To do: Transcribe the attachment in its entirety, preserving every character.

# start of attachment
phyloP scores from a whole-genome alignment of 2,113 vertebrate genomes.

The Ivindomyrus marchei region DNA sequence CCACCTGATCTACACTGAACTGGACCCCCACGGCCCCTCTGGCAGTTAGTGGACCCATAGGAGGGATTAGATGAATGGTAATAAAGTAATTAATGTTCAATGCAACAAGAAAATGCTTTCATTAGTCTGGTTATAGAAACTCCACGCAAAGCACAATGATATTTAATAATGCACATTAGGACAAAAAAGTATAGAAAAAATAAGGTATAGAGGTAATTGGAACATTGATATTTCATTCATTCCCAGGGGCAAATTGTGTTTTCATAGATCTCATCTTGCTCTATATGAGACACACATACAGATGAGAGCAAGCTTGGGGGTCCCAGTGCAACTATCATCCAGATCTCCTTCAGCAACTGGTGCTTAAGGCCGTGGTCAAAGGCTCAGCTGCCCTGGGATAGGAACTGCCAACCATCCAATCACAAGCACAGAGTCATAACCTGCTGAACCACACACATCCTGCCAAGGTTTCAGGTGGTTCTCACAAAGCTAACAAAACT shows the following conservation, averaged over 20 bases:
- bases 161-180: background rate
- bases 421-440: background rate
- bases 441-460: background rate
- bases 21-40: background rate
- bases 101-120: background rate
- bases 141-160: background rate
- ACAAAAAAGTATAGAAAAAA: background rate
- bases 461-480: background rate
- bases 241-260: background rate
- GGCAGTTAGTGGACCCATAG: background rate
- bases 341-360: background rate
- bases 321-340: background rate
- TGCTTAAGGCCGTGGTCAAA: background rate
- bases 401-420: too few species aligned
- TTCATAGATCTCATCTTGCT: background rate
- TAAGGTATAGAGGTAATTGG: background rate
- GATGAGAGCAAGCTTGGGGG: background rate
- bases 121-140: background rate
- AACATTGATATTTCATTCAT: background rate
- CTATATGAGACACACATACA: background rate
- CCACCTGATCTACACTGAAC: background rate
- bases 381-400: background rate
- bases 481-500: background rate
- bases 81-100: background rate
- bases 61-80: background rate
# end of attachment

phyloP scores from a whole-genome alignment of 2,113 vertebrate genomes.

The Ivindomyrus marchei region DNA sequence CCACCTGATCTACACTGAACTGGACCCCCACGGCCCCTCTGGCAGTTAGTGGACCCATAGGAGGGATTAGATGAATGGTAATAAAGTAATTAATGTTCAATGCAACAAGAAAATGCTTTCATTAGTCTGGTTATAGAAACTCCACGCAAAGCACAATGATATTTAATAATGCACATTAGGACAAAAAAGTATAGAAAAAATAAGGTATAGAGGTAATTGGAACATTGATATTTCATTCATTCCCAGGGGCAAATTGTGTTTTCATAGATCTCATCTTGCTCTATATGAGACACACATACAGATGAGAGCAAGCTTGGGGGTCCCAGTGCAACTATCATCCAGATCTCCTTCAGCAACTGGTGCTTAAGGCCGTGGTCAAAGGCTCAGCTGCCCTGGGATAGGAACTGCCAACCATCCAATCACAAGCACAGAGTCATAACCTGCTGAACCACACACATCCTGCCAAGGTTTCAGGTGGTTCTCACAAAGCTAACAAAACT shows the following conservation, averaged over 20 bases:
- bases 161-180: background rate
- bases 421-440: background rate
- bases 441-460: background rate
- bases 21-40: background rate
- bases 101-120: background rate
- bases 141-160: background rate
- ACAAAAAAGTATAGAAAAAA: background rate
- bases 461-480: background rate
- bases 241-260: background rate
- GGCAGTTAGTGGACCCATAG: background rate
- bases 341-360: background rate
- bases 321-340: background rate
- TGCTTAAGGCCGTGGTCAAA: background rate
- bases 401-420: too few species aligned
- TTCATAGATCTCATCTTGCT: background rate
- TAAGGTATAGAGGTAATTGG: background rate
- GATGAGAGCAAGCTTGGGGG: background rate
- bases 121-140: background rate
- AACATTGATATTTCATTCAT: background rate
- CTATATGAGACACACATACA: background rate
- CCACCTGATCTACACTGAAC: background rate
- bases 381-400: background rate
- bases 481-500: background rate
- bases 81-100: background rate
- bases 61-80: background rate